Changing Health and Changing Culture: The Yemenite Jews in Israel

By Michael A. Weingarten | Go to book overview
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6
Diseases of Civilization

The term "diseases of civilization" implies that these diseases are brought about by special features in the environment of civilized societies, and these diseases were first defined their absence in preindustrial societies ( Burkitt 1973; Inglis 1981). In all of the descriptions of the health of the Yemenite Jews before or around the time of their immigration, there is no record of peptic ulcers, appendicitis, gall stones, atherosclerosis, 1 hypertension, cancer, or diabetes; neither are these often seen in Yemen today ( Fleurentin and Pelt 1982; Rosser and Moxay 1982). To take coronary heart disease as just one example, of 635 new cardiological patients examined at the Taiz French Hospital in 1980, only 80 had coronary disease, and some of these were foreign residents. Most of the cardiology seen was still valvular disease ( Brunet 1983; Dumas 1983). Yet today the commonest chronic diseases among Yemenite Jews in Israel are the same as those for other Israelis (Table 6. 1).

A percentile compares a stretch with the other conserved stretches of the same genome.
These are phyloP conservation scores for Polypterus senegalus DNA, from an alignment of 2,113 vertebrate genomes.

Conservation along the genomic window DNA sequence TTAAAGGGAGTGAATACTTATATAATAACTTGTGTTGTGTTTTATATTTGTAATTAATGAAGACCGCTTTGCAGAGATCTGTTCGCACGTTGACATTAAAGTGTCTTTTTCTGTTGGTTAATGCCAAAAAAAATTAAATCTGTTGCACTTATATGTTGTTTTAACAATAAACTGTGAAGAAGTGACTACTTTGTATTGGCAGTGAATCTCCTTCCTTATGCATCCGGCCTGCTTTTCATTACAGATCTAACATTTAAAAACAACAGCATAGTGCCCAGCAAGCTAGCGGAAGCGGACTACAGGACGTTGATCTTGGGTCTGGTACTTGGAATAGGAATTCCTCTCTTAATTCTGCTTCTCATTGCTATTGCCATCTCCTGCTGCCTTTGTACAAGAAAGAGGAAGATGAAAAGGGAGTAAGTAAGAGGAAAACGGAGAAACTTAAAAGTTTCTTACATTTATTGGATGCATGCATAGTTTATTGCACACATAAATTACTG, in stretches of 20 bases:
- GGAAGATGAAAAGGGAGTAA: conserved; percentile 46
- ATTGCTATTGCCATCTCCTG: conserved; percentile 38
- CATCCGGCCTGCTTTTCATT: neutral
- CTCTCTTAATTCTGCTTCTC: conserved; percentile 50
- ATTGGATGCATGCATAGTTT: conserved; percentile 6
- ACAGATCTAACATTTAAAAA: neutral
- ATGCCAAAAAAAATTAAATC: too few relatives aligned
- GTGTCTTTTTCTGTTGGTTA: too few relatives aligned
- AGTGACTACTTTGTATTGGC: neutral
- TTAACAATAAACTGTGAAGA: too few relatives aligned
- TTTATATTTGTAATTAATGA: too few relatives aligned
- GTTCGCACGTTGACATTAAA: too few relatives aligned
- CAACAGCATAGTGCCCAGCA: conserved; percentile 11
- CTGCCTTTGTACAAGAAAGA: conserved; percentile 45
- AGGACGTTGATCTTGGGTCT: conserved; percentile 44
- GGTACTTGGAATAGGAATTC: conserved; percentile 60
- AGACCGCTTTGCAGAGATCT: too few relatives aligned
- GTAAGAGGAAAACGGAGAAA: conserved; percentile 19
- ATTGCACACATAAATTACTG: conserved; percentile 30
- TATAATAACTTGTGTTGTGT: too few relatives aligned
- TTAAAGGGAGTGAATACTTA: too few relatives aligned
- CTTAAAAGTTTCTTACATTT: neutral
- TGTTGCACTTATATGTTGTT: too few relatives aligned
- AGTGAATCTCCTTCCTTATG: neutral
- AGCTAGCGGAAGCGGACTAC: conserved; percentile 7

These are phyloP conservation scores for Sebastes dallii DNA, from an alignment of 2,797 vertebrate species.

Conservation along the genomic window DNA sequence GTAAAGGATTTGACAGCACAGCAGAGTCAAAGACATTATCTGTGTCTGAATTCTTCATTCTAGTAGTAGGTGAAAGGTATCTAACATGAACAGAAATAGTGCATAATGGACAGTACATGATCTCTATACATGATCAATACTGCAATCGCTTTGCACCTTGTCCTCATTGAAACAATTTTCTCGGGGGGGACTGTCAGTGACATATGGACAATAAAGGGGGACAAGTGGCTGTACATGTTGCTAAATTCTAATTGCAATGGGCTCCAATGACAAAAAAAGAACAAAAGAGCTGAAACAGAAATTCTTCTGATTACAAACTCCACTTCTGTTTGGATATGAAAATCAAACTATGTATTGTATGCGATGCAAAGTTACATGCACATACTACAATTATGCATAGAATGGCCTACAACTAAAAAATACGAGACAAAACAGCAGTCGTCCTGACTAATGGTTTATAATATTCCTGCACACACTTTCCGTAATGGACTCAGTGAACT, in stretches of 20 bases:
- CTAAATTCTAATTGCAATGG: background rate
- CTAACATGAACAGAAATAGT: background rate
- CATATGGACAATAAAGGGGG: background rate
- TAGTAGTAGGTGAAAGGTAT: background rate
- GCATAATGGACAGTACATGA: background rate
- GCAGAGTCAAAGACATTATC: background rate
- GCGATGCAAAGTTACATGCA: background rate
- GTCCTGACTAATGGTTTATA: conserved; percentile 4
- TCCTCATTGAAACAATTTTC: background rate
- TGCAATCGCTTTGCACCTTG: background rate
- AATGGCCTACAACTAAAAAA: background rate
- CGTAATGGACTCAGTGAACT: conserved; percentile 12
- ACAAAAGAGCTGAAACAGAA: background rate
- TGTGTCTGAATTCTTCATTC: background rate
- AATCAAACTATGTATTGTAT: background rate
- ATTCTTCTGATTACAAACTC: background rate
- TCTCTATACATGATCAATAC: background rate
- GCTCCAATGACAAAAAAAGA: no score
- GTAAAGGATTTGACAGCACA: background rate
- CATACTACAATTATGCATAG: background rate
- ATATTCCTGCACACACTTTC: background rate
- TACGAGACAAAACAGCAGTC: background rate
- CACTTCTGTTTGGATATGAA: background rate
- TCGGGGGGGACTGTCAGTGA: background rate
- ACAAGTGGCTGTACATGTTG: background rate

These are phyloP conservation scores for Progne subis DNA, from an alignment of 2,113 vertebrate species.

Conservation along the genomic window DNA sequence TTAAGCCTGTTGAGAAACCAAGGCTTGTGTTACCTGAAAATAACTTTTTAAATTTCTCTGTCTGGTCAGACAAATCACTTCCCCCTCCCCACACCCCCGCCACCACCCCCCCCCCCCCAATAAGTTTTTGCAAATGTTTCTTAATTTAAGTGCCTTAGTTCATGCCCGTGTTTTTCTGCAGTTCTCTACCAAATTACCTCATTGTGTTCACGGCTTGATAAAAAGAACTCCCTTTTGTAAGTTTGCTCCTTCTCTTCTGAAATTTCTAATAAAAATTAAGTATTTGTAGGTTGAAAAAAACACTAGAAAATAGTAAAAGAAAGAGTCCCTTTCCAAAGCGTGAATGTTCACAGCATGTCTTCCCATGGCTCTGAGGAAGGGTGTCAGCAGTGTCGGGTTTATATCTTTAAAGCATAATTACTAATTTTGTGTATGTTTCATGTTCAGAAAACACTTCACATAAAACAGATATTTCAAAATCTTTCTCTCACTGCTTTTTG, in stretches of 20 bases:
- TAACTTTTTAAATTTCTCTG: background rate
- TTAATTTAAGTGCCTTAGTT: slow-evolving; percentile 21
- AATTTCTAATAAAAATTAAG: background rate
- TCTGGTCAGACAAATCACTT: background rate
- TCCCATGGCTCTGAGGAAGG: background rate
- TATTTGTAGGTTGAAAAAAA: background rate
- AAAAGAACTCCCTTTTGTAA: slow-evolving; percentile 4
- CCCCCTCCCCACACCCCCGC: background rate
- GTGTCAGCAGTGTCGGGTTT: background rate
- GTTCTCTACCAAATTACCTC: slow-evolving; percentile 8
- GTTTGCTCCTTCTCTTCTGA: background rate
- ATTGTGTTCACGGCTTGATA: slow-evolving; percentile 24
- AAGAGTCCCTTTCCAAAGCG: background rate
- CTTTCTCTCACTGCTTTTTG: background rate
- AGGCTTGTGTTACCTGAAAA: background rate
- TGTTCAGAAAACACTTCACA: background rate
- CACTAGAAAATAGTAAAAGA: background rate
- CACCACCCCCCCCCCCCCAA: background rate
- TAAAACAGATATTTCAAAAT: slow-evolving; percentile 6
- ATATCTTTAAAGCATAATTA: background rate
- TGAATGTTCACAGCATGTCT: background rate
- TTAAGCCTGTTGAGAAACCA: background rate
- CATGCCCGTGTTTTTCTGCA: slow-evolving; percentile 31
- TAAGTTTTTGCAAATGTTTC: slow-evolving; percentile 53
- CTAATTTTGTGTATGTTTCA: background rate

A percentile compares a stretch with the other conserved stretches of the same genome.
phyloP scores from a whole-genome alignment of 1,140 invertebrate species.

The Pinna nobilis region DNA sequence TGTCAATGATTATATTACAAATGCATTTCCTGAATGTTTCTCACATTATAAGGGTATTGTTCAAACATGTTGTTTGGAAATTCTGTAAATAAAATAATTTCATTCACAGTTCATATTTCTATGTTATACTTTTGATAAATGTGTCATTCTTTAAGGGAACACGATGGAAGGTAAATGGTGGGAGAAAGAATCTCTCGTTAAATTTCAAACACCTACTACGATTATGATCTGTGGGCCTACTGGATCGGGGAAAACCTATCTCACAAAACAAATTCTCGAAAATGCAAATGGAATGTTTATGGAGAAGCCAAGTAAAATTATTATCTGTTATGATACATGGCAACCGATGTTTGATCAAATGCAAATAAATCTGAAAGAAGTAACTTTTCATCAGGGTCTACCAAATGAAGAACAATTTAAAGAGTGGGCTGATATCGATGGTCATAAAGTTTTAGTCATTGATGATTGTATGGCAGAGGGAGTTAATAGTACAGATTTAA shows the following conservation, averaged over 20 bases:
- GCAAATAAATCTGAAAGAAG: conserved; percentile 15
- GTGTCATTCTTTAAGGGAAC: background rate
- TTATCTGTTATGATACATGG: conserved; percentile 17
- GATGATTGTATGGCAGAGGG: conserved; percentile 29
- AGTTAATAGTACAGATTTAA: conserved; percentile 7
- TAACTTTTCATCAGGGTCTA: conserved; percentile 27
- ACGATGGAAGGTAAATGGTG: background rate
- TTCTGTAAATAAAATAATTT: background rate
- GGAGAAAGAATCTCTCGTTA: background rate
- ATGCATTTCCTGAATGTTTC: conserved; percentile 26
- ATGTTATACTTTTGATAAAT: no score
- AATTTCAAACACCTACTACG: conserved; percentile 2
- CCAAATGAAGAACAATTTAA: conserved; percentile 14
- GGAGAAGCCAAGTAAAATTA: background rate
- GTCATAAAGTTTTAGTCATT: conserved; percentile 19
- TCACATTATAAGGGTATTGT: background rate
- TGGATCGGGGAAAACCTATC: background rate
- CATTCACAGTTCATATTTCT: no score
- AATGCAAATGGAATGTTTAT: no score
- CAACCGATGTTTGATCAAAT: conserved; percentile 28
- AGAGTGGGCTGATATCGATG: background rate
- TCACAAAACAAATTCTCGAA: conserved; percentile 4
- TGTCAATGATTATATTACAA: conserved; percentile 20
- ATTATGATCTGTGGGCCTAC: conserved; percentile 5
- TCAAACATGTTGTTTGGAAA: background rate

Table 6.1

Leading causes of chronic illness in Rosh Haayin and in Israel (1988)
Rosh Haayin Israel
1. Diabetes 1. Hypertension
2. Hypertension 2. Ischaemic heart disease
3. Chronic lung disease 3. Diabetes
4. Ischaemic heart disease 4. Chronic lung disease
5. Mental illness 5. Mental illness
Source: compiled by author

-69-

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